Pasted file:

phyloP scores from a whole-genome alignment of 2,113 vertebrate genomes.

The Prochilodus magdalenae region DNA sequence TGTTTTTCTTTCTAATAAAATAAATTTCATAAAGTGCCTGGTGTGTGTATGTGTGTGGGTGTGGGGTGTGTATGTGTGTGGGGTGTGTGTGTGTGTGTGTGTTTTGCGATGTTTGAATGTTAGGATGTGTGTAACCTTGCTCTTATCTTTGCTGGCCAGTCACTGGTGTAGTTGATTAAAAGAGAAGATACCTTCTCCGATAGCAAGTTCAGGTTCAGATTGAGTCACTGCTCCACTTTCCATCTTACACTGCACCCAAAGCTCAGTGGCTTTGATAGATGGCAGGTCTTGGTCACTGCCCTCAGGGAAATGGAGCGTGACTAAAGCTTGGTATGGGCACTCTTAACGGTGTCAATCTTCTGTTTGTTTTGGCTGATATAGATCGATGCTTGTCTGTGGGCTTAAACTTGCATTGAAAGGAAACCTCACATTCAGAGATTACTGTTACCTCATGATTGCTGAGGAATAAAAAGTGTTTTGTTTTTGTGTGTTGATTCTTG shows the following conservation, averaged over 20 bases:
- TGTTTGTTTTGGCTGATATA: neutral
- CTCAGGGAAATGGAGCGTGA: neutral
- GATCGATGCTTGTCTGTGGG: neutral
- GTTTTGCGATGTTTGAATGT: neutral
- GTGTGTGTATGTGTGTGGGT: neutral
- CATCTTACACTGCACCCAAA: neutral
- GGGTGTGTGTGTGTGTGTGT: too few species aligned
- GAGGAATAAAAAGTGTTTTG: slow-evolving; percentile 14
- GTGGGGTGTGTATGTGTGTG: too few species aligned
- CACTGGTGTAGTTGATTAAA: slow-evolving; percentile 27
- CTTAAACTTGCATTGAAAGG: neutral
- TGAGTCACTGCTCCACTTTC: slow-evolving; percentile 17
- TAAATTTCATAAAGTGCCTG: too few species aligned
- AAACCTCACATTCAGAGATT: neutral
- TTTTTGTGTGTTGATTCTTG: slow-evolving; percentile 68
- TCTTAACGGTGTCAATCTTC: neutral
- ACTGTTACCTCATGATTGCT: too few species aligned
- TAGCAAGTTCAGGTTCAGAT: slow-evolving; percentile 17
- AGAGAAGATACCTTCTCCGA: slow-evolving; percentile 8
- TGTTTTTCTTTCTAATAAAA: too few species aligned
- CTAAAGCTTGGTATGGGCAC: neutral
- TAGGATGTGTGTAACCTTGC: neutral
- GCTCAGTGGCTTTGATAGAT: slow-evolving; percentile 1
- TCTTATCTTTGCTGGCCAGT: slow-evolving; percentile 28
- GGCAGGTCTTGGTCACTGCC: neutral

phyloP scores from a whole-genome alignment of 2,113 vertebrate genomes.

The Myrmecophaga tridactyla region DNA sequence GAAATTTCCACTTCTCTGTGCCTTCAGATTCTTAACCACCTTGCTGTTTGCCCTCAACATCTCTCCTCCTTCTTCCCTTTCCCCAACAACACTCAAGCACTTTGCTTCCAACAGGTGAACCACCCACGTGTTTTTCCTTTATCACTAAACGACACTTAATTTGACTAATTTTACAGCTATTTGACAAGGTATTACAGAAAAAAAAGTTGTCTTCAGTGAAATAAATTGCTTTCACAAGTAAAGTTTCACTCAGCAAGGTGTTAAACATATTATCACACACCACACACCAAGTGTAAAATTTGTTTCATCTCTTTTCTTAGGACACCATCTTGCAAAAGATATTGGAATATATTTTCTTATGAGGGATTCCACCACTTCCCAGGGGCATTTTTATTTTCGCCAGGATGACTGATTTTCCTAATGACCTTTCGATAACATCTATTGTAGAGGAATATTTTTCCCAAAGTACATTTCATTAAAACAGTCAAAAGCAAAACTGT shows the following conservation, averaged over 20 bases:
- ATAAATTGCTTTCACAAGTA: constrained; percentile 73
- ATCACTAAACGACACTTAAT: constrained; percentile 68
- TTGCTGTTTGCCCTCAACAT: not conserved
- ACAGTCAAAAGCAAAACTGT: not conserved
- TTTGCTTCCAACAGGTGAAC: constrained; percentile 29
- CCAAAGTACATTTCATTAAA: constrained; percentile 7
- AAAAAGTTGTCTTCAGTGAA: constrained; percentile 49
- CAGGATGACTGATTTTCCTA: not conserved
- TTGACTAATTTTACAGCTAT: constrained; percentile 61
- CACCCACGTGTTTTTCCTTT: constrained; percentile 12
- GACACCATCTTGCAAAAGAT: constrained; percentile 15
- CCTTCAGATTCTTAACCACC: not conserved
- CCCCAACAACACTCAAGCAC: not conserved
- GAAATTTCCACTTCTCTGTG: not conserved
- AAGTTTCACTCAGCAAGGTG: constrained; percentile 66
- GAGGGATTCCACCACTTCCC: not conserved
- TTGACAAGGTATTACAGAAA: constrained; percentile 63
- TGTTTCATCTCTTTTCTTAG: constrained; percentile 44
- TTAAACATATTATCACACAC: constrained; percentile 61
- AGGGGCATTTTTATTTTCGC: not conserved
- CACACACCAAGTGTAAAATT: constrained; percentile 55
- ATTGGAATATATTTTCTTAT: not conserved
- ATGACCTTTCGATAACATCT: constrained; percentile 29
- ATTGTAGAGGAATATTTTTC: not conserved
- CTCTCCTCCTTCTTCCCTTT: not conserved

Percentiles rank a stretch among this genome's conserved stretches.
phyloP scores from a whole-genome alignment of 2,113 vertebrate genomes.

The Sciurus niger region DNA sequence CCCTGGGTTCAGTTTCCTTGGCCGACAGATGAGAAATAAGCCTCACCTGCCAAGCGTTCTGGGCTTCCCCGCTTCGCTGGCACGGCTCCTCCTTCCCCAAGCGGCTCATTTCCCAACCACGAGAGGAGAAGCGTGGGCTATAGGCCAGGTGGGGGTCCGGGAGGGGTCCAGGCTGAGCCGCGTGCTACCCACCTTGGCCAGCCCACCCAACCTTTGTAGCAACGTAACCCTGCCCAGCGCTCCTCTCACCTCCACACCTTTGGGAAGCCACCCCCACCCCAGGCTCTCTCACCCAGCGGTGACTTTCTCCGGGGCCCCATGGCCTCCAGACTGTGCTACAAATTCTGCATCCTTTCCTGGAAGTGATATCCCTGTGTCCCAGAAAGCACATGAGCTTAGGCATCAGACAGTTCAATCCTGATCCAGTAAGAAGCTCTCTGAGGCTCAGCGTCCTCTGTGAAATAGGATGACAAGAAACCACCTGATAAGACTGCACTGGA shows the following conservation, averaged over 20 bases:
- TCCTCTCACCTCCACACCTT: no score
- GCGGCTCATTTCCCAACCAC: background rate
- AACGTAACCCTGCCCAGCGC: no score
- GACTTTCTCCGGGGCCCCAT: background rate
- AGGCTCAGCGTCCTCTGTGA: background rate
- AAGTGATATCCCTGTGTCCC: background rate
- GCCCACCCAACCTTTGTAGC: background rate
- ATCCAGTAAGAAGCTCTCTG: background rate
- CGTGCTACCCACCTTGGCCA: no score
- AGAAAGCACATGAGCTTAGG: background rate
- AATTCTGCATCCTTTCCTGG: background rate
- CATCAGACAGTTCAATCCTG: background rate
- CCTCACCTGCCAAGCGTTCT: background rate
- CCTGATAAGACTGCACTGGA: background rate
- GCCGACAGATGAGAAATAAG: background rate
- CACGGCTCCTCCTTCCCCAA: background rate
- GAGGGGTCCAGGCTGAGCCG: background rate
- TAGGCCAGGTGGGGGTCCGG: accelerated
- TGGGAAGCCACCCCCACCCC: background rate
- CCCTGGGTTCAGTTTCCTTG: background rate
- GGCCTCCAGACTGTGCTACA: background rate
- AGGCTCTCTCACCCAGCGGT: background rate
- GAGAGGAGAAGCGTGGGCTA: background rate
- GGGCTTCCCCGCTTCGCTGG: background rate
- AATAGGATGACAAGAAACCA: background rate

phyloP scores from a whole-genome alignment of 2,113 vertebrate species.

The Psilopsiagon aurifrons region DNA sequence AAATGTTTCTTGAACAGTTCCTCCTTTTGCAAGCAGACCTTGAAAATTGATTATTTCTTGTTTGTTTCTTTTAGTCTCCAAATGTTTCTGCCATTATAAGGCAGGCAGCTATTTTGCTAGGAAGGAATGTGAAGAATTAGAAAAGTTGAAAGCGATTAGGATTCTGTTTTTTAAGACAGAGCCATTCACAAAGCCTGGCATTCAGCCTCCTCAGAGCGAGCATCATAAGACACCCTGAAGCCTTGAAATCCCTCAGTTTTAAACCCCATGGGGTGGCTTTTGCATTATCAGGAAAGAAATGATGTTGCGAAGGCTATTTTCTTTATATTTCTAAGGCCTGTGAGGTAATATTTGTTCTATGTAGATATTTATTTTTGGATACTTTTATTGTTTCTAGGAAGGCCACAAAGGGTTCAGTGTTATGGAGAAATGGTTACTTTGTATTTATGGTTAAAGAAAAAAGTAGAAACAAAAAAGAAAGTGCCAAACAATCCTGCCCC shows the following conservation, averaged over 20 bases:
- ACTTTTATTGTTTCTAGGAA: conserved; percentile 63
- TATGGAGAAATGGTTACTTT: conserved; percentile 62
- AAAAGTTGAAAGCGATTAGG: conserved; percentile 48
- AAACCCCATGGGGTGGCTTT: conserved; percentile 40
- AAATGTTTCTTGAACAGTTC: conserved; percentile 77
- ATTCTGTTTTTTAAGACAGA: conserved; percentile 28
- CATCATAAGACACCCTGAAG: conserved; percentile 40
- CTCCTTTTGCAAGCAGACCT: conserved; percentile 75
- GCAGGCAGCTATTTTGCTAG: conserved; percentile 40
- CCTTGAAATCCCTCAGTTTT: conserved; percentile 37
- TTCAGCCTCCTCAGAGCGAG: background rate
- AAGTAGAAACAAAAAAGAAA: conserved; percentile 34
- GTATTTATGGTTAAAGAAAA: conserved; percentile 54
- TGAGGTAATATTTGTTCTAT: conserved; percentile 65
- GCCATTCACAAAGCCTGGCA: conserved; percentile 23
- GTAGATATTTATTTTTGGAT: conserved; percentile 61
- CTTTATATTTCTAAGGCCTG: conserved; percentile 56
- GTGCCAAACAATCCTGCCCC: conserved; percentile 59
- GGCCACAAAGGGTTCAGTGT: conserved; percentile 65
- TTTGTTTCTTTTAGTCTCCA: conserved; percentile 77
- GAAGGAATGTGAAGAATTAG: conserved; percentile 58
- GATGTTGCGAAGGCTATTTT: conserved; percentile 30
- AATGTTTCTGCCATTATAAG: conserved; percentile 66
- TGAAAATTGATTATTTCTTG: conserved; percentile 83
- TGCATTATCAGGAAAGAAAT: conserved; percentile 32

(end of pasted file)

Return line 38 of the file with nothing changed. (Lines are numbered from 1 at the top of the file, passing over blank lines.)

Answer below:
- TTGACTAATTTTACAGCTAT: constrained; percentile 61